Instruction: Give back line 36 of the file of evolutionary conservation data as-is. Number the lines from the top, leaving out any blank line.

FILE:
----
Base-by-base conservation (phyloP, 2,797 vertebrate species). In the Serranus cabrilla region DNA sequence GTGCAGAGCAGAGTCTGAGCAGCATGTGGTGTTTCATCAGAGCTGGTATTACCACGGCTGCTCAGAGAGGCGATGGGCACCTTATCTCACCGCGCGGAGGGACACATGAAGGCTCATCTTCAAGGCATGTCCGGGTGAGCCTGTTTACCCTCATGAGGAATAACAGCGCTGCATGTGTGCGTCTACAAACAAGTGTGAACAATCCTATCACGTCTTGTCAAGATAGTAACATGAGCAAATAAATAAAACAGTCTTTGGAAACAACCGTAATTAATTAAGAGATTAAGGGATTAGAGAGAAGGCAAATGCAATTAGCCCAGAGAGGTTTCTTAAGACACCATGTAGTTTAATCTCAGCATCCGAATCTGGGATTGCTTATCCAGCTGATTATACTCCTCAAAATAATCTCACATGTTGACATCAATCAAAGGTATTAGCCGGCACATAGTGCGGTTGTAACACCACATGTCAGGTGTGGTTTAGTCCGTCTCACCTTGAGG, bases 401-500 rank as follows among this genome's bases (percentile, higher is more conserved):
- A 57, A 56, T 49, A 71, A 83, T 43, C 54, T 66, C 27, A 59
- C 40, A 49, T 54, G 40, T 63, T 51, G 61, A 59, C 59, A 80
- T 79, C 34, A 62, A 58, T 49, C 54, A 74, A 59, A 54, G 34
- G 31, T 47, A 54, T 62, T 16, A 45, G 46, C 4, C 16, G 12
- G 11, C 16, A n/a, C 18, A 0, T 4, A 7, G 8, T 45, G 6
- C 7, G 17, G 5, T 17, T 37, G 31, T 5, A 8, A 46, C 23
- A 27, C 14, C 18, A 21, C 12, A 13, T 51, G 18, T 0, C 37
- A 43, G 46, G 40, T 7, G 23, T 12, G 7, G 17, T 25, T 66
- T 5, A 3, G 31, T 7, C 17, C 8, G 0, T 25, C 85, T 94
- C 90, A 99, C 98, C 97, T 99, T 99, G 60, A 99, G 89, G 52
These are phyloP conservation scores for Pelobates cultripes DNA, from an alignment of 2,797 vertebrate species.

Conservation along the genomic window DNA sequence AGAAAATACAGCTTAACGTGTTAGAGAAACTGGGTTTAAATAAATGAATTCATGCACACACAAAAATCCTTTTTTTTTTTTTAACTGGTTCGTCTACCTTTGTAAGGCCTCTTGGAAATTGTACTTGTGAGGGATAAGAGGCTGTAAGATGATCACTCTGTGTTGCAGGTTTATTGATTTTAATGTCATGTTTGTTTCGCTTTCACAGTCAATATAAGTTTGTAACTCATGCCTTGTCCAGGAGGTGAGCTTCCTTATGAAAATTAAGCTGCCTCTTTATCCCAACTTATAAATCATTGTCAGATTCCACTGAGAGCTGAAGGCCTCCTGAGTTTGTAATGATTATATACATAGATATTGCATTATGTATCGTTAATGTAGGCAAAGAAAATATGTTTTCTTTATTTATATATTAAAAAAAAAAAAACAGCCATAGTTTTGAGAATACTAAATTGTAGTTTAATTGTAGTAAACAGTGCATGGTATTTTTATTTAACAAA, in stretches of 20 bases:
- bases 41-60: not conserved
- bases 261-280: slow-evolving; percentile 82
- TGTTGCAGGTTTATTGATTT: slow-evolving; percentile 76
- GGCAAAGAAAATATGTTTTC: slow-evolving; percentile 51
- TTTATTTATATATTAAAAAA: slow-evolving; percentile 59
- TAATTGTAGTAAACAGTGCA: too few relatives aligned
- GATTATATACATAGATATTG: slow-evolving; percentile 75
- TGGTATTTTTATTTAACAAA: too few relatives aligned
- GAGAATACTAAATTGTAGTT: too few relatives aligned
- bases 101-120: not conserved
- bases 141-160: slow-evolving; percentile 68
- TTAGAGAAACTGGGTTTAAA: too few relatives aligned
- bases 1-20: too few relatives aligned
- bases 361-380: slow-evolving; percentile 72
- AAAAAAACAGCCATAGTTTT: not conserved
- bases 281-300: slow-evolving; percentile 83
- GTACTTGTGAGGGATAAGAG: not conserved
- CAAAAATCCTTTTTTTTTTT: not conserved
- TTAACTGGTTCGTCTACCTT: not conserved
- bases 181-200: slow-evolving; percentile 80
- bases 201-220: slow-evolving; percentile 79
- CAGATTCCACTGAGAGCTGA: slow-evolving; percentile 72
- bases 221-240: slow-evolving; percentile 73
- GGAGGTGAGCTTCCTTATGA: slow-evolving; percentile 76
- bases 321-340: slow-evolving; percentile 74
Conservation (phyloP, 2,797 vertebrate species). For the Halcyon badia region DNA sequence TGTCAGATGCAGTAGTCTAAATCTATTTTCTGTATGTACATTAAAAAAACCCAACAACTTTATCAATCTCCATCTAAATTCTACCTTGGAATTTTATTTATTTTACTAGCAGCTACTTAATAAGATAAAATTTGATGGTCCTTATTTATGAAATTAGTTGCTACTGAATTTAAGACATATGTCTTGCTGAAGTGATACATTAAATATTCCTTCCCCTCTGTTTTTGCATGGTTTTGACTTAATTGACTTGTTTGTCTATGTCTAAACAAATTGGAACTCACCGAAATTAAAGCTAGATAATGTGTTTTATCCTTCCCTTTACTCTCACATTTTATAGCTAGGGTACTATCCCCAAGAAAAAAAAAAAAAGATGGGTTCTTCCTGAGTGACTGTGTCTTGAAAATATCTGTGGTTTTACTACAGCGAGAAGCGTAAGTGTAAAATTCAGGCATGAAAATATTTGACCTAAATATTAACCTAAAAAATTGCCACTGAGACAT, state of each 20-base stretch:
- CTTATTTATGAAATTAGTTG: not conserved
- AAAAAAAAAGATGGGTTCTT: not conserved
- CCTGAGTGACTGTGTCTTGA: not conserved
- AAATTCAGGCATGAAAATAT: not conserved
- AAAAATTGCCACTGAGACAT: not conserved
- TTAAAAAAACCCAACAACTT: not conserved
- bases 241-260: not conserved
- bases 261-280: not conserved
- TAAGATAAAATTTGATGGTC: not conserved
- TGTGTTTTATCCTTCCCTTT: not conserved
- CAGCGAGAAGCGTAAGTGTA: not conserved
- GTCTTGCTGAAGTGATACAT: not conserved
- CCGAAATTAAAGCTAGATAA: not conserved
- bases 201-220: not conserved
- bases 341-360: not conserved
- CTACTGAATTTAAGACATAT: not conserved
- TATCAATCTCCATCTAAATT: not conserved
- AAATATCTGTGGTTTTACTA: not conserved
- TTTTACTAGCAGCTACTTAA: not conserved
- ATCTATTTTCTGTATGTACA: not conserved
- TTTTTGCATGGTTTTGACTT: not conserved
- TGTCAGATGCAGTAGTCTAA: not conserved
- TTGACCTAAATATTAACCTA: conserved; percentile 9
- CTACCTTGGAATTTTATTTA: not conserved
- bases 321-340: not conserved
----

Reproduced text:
- bases 221-240: slow-evolving; percentile 73